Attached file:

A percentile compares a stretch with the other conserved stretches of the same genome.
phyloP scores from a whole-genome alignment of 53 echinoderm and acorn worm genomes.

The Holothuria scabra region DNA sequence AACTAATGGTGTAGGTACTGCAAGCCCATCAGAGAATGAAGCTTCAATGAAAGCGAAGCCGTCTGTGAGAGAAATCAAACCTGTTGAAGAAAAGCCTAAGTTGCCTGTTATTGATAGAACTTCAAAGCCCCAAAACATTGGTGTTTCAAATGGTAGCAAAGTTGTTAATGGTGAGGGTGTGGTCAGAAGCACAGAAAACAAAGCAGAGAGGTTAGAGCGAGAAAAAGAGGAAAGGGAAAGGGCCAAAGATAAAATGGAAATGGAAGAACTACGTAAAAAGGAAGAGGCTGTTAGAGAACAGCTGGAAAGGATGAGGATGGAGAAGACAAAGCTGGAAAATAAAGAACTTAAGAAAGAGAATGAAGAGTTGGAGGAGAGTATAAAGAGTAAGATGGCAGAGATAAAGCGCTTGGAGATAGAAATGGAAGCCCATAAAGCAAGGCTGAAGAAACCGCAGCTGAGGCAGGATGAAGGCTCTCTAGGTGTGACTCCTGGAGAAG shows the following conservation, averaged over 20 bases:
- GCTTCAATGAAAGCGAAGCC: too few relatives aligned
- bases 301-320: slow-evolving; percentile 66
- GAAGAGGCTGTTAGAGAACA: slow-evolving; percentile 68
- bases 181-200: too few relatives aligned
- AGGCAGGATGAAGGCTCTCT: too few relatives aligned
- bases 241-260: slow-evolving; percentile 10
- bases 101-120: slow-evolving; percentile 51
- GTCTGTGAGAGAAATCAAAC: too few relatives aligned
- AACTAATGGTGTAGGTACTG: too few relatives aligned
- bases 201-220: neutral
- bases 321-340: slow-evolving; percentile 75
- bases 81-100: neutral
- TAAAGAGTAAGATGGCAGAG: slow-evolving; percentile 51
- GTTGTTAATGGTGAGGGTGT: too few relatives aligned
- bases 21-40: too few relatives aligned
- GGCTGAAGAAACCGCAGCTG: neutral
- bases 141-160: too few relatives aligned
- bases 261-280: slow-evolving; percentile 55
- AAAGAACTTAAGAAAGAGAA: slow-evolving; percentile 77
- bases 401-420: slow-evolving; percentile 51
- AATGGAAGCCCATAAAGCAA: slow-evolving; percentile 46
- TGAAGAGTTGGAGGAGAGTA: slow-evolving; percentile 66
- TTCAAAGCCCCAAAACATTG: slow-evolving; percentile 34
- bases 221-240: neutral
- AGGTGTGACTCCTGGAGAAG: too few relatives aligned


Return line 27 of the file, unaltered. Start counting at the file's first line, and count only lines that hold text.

- bases 221-240: neutral